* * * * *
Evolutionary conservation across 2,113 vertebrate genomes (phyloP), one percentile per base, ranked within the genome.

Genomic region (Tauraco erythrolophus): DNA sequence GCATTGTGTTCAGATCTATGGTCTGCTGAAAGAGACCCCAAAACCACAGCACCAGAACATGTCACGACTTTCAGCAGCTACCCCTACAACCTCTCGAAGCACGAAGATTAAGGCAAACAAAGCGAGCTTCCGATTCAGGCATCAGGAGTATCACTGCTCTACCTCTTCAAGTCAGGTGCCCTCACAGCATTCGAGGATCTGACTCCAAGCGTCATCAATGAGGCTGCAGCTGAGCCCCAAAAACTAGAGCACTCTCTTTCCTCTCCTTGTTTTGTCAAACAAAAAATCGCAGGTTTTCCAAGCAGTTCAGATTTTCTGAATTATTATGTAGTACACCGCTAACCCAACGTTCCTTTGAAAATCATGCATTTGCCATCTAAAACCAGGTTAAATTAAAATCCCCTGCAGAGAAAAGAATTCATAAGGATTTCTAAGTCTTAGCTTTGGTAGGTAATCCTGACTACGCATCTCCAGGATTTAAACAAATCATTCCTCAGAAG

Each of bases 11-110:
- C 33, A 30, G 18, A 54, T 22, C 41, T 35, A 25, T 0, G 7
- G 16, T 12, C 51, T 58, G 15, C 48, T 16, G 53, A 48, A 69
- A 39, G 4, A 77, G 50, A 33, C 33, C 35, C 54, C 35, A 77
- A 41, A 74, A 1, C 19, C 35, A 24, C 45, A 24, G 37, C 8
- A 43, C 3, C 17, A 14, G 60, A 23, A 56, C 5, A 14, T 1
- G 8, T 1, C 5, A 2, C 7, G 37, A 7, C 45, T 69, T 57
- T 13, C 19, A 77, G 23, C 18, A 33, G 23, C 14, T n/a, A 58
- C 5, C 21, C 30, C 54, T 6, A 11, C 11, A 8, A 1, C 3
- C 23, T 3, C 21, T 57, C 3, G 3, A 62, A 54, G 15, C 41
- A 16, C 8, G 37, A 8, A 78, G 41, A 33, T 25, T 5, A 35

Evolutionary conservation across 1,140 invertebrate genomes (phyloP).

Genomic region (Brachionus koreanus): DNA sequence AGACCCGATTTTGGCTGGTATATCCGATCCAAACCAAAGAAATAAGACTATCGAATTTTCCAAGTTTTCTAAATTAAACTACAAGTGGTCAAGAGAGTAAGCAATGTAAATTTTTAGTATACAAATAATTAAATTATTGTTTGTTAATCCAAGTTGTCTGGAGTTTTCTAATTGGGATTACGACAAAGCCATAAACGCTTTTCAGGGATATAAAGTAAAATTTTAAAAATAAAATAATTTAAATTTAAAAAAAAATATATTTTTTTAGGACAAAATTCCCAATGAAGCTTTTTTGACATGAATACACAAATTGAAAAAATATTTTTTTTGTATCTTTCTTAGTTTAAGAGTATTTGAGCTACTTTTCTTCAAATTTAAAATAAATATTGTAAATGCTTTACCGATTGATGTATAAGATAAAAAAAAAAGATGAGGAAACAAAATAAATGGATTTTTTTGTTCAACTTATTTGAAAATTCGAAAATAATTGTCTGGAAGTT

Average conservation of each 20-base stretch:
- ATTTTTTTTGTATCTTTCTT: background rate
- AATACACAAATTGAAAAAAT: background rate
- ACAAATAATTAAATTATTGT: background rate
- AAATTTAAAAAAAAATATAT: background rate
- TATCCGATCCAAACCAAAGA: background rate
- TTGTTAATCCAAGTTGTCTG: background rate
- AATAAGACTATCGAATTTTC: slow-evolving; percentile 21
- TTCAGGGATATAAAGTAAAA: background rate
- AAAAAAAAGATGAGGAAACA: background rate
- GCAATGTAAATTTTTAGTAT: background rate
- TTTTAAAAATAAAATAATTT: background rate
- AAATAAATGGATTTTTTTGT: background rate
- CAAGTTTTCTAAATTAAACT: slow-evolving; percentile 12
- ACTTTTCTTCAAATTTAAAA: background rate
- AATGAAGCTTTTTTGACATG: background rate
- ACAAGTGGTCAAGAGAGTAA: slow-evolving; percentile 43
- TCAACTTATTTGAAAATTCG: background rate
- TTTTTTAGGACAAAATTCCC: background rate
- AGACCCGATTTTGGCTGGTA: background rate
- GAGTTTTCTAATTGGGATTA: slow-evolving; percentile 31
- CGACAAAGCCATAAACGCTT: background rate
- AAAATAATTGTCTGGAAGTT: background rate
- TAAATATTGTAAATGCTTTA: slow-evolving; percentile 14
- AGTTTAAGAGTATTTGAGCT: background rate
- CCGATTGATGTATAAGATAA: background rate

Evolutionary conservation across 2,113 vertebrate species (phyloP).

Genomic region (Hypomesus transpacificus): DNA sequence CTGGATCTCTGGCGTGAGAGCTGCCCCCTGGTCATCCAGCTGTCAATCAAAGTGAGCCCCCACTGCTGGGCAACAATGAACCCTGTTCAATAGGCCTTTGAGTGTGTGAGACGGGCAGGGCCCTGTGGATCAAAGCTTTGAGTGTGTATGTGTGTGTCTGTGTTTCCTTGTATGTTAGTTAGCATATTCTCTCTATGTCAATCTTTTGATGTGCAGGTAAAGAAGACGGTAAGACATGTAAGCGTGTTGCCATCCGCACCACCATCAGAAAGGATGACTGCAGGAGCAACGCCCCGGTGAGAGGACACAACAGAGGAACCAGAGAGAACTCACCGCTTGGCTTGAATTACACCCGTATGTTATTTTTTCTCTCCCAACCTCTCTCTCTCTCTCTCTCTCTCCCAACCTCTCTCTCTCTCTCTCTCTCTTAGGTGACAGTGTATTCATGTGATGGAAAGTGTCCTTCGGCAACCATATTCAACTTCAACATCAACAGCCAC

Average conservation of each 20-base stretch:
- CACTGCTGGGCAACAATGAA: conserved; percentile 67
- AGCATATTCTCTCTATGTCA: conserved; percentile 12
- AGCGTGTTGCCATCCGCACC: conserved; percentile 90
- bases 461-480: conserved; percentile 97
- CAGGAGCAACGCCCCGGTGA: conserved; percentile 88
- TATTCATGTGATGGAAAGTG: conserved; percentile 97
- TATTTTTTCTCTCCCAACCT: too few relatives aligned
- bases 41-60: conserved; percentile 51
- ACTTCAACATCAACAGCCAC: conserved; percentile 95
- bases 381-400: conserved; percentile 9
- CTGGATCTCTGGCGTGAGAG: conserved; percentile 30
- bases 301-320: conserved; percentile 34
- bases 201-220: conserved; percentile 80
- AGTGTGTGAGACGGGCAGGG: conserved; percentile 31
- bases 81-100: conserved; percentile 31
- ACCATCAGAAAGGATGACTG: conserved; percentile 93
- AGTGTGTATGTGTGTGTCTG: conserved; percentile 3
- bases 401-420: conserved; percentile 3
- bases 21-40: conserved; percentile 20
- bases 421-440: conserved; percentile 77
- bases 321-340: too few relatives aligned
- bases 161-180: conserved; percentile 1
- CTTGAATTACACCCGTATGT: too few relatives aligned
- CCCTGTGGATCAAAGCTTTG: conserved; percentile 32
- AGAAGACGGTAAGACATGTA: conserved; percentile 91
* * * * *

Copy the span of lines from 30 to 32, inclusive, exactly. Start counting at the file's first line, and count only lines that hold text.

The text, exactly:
- ACTTTTCTTCAAATTTAAAA: background rate
- AATGAAGCTTTTTTGACATG: background rate
- ACAAGTGGTCAAGAGAGTAA: slow-evolving; percentile 43